When it comes to donating things to good causes – from spare change to body organs – women outstrip men. That’s a problem lifesaving medical charities need to fix fast.
Let’s put this bluntly: women give to charity a whole lot more than men. And there’s no shortage of evidence to prove it.
In the US, affluent baby boomer women give to charity a staggering 156% more often than men. In the UK a 2012 NCVO review reported 58% of women donated to charity monthly – but only 52% of men did the same. Our work with international development charities underlines this point too – we know from audience data that 60% of donors to overseas causes are female.
It’s more or less the same story no matter what’s being donated – not least lifesaving body parts. Australian Red Cross figures show most of the country’s blood donors are female, making up almost 60% of women in their 20s. In Britain, more women (54%) than men (46%) sign up to the NHS organ donor register.
But that discrepancy gets even more pronounced when it comes to the donation of stem cells – embryonic blood cells that are critical to the treatment of life-threatening blood cancers like lymphoma and leukaemia. Richard Davidson, Director of Communications at blood cancer charity Anthony Nolan Trust, explains:
‘There’s no question the majority of people who join our register to help cure blood cancers are women. Our scientists are clear that we need to boost the number of male donors we have if we are to be successful in matching patients in critical need with potentially lifesaving donors.’
Eden Stanley is working with Anthony Nolan to help redress that balance – and to ensure more men get registered as donors. It’s been an interesting journey.
We know that men are still much more reluctant than women to visit the doctor with personal health issues, but research suggests the traditional model of women as custodians of health in their families has survived too – meaning mums, grandmothers and sisters are typically the ones to make ‘their men’ visit health professionals. It’s no surprise either, in that context, that statistics show fathers of girls are more likely to give more generously to good causes.
Clearly then, women are central to getting men giving. And as tempting as it might be simply to target prospective male donors with archetypal ‘macho’ messaging – a tactic which has worked brilliantly in the marvelous ‘Men United…’ Prostate Cancer UK campaign – it just won’t cut it when there’s a need to appeal to a female demographic too. So Anthony Nolan will focus on that point exactly: developing ways of encouraging women to become recruitment ambassadors who champion the importance of giving, to the men around them.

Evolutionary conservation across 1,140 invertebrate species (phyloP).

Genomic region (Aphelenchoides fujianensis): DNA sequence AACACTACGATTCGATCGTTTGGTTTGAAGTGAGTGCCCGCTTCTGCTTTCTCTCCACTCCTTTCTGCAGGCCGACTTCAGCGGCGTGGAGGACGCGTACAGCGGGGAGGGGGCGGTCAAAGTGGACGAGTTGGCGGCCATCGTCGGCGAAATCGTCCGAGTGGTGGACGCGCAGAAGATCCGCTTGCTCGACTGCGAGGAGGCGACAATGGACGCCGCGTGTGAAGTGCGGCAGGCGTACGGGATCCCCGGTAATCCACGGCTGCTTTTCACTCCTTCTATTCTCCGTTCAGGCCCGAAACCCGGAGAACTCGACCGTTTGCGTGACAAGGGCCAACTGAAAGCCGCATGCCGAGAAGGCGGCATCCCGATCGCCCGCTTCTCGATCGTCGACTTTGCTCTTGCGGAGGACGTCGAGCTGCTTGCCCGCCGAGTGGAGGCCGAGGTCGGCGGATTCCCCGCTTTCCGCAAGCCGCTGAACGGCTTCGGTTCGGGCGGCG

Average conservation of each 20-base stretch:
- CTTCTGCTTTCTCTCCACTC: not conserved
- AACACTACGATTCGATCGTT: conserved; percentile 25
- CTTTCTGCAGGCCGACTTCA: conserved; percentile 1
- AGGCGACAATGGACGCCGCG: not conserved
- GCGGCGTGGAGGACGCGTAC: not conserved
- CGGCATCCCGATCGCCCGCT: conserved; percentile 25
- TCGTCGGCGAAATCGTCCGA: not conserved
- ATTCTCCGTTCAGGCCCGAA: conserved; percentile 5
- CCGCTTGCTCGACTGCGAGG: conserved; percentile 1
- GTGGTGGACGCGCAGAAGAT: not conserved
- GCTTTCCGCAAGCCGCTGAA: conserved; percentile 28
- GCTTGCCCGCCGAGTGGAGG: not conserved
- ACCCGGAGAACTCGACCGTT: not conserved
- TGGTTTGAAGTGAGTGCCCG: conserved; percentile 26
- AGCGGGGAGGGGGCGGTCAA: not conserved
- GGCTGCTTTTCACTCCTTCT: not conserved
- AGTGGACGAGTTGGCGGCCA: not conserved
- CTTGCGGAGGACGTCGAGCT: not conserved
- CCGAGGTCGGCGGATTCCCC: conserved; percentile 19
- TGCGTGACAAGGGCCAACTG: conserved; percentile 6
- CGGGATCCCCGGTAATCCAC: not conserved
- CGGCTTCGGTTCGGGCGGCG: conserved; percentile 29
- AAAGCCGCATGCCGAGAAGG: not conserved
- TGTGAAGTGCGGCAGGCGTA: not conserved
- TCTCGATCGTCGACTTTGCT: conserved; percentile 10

Of course, reaching out to specific male audiences in classically ‘male’ environments is a big piece of the puzzle as well. So, too, our work to steward supporters through the Anthony Nolan recruitment process in ways that ensure those that aren’t eligible to donate stem cells will do something to help – from raising funds, to campaigning, to recruiting men – while making them all feel equally valued, as they clearly are by the charity.
To that end we have helped Anthony Nolan develop a new and compelling brand proposition that shifts focus toward the fact that they are curing cancer every day.
The initial insight was simple – that a proposition focusing on the benefit created by Anthony Nolan – curing cancer – would allow them to engage people in a simple human truth that people are getting better, rather than the functional truth of a database of names – that said more about the organisation than its purpose. It also offered a unique and unassailable space among charities working on cancer.
Building from this, our years of audience research has shown a tendency among men to want to ‘fix things’ – to find solutions, that are practical, unsentimental, and conclusive. So from here the answer found itself:
Making men engage with good causes as donors of one kind or another takes ingenuity and focused messaging, and it takes real insight into what path they’ll take to get there. For Anthony Nolan, that process could make a huge difference to the types of stem cell donors the charity recruits – and to the lives of those diagnosed with blood cancer.